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My unscientific theory: Salman knew his satanic novel would create a controversy but that it wouldn’t be bad for sales
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Litany of the Misspoken-to

Salman Rushdie’s Joseph Anton is one book by Mr Rushdie I intend to read cover to cover. As a result, I am announcing my resignation from the ‘Page 15 Club’ of Rushdie devotees who are ferociously vocal in their praise for the author but never seem to be able to get beyond the first few pages of his titles. Though reviews of the memoir have been decidedly mixed, with our own Pankaj Mishra doing a fine demolition job in The Guardian, I am already halfway through the 633-page tome.

It is the harrowing tale of a literary fugitive moving secretly from house to house in order to escape the assassin’s bullet. Salman seldom writes a thin book; happily, though, most of the material in Joseph Anton is riveting. How Mr Rushdie was able to remain sane in those years is a miracle; how he managed to keep writing with a bounty on his head is a bigger miracle. Those of us who take our freedoms for granted—which means we can go out for a walk in the park or go to a restaurant without a security detail—cannot imagine what Rushdie went through. He came close to madness in which mood he penned the abject ‘apology’ to the mullahs regretting the distress he had caused. The mullahs rejected the apology contemptuously.  He does raise the obvious question of how he, a scholar of Islam, failed to anticipate the outrage The Satanic Verses would provoke among Muslims. His answer, for me at least, is disingenuous. Mr Rushdie reminds us that it is our duty to ‘defend his text’ if we value free thought and free expression, which according to him includes the “right to offend”. Alas, Salman Rushdie does not just offend, he exercises the “right to abuse”. My own unscientific theory is that he knew his satanic novel would create a controversy, maybe even the odd riot, but that it wouldn’t be bad for sales. What he did not anticipate is the scale of the outrage on what Muslims saw as an assault on their identity at a time when their faith was being demonised. That is where he fell short—and has had to pay a terrible price for the error.


Grouse-hounding

If you have read my memoir, Lucknow Boy, (please rush to your nearest bookstore if the answer is no), I have outlined my minor relationship with the prickly author of Midnight’s Children. Whatever his other virtues, Salman nurses a grudge. He is a tremendous hater. This comes through in his moving but mean-spirited memoir. Considering what he has been through, Salman Rushdie should have numerous friends in the book-chat world. Surprisingly, he has only a few; he is admired but not liked. If you are guilty of writing anything against him or printing a bad review of his work (as Outlook has), the publication and the critic are permanently in his black book, which I suspect must be bulging.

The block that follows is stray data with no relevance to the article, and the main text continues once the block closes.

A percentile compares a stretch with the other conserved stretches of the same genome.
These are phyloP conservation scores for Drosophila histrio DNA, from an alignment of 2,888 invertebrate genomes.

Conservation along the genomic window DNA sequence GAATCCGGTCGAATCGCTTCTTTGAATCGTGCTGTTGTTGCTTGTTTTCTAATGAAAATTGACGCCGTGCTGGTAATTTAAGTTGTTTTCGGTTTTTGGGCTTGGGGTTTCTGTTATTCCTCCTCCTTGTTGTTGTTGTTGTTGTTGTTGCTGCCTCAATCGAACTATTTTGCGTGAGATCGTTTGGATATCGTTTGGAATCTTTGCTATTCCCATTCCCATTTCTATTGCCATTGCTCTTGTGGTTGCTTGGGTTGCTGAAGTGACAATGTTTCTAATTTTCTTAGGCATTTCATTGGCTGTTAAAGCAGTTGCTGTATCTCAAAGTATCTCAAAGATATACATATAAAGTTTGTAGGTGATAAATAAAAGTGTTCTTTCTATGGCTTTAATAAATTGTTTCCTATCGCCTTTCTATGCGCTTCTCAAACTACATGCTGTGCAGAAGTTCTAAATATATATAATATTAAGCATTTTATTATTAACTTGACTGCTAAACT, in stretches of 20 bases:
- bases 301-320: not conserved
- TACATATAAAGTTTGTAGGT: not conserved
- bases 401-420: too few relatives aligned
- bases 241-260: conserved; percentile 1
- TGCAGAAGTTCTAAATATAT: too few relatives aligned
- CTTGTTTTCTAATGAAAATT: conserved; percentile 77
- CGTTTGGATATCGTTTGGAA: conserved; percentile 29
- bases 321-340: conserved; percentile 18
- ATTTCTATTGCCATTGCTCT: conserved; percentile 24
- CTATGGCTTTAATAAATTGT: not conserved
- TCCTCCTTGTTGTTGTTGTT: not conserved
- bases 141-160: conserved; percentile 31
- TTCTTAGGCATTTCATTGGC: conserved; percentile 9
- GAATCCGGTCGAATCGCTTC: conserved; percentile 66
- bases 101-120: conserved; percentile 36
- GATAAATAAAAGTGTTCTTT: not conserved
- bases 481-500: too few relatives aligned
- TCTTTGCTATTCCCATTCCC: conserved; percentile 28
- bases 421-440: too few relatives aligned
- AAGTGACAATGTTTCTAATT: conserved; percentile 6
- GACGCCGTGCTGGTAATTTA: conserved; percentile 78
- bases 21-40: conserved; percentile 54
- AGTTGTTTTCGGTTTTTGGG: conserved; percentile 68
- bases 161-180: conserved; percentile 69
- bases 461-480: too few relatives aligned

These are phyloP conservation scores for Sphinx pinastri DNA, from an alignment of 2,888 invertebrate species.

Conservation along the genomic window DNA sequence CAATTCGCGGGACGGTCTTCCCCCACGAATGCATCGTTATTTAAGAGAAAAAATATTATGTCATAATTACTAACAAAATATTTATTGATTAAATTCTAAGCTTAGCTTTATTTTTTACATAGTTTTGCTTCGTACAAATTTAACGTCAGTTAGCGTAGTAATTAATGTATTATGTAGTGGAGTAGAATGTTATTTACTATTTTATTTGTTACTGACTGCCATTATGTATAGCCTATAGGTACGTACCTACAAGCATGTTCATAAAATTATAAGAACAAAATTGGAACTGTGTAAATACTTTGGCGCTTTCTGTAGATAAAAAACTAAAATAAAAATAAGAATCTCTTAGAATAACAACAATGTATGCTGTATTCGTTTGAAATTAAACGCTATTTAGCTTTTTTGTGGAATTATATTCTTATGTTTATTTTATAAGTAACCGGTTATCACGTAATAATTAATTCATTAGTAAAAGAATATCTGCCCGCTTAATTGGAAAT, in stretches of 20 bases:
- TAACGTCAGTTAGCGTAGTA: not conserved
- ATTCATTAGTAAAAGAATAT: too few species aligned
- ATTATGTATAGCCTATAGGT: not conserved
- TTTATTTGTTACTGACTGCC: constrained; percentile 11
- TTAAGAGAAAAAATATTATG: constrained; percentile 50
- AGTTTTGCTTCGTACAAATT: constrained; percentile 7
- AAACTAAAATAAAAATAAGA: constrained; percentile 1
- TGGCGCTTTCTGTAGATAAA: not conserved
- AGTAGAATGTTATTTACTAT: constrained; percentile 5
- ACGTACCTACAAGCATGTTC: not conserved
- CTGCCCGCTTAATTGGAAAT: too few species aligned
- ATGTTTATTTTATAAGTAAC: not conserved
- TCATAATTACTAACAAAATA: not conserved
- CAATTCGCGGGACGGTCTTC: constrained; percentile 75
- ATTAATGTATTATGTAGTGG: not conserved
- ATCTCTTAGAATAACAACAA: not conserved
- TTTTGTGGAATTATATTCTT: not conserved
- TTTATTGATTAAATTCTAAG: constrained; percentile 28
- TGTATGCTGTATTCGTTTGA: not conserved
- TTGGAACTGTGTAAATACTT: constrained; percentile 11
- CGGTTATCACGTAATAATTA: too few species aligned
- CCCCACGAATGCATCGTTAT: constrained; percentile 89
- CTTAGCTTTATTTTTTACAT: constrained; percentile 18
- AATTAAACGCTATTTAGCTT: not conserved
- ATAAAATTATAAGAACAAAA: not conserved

In Joseph Anton, starting from two of his four wives, Marianne Wiggins and Padma Lakshmi, to John le Carre and a host of other writers and publishers, Mr Rushdie’s endless feuds are recounted in detail. Like many writers, Salman is completely self-absorbed. He can only see things from his perspective. You are either for him or against him—there is no in-between position. Do great, award-winning authors have any responsibility to be equitable and generous too? Ernest Hemingway defined courage as “grace under pressure”, something Mr Rushdie does not seem to possess.


Those Tipples of Sour Note

I know one does not speak ill of the dead but try as hard as I might, I cannot think of anything nice or complimentary to say about Brajesh Mishra. All my exchanges with him were thoroughly unpleasant. Once after a few whiskies at vice-president Hamid Ansari’s house, he asked me why I had turned against Atal Behari Vajpayee. I responded by asking him why he had ordered the I-T raids on my proprietor’s residence in Mumbai and why he threatened me over the phone, denying a story given to us by the Vajpayee household, of how much Vajpayee disliked Arun Jaitley.

As far as his famed competence and knowledge of international affairs was concerned, it was Brajesh Mishra who persuaded Vajpayee to write a letter to President Clinton in 1998 mentioning India’s China apprehensions as the reason for the nuclear blasts. The ministry of external affairs was appalled at this diplomatic faux pas. Incidentally, I noticed no condolence message was issued by the BJP top brass after Brajesh’s passing.


Hang Loose Now

There are many oddities about the T20 World Cup tournament in Sri Lanka. The most bizarre is the sight of the local cheerleaders, covered completely from head to toe. Like most men, I look forward to seeing cheerleaders prancing around. But they must show some flesh!


In Last Week’s

Economist, the voice of God, I counted six “corrections” and “clarifications”. Is this some sort of record for the magazine?


Vinod Mehta is editorial chairman, Outlook, and its founding editor-in-chief; E-mail your diarist: vmehta AT outlookindia.com

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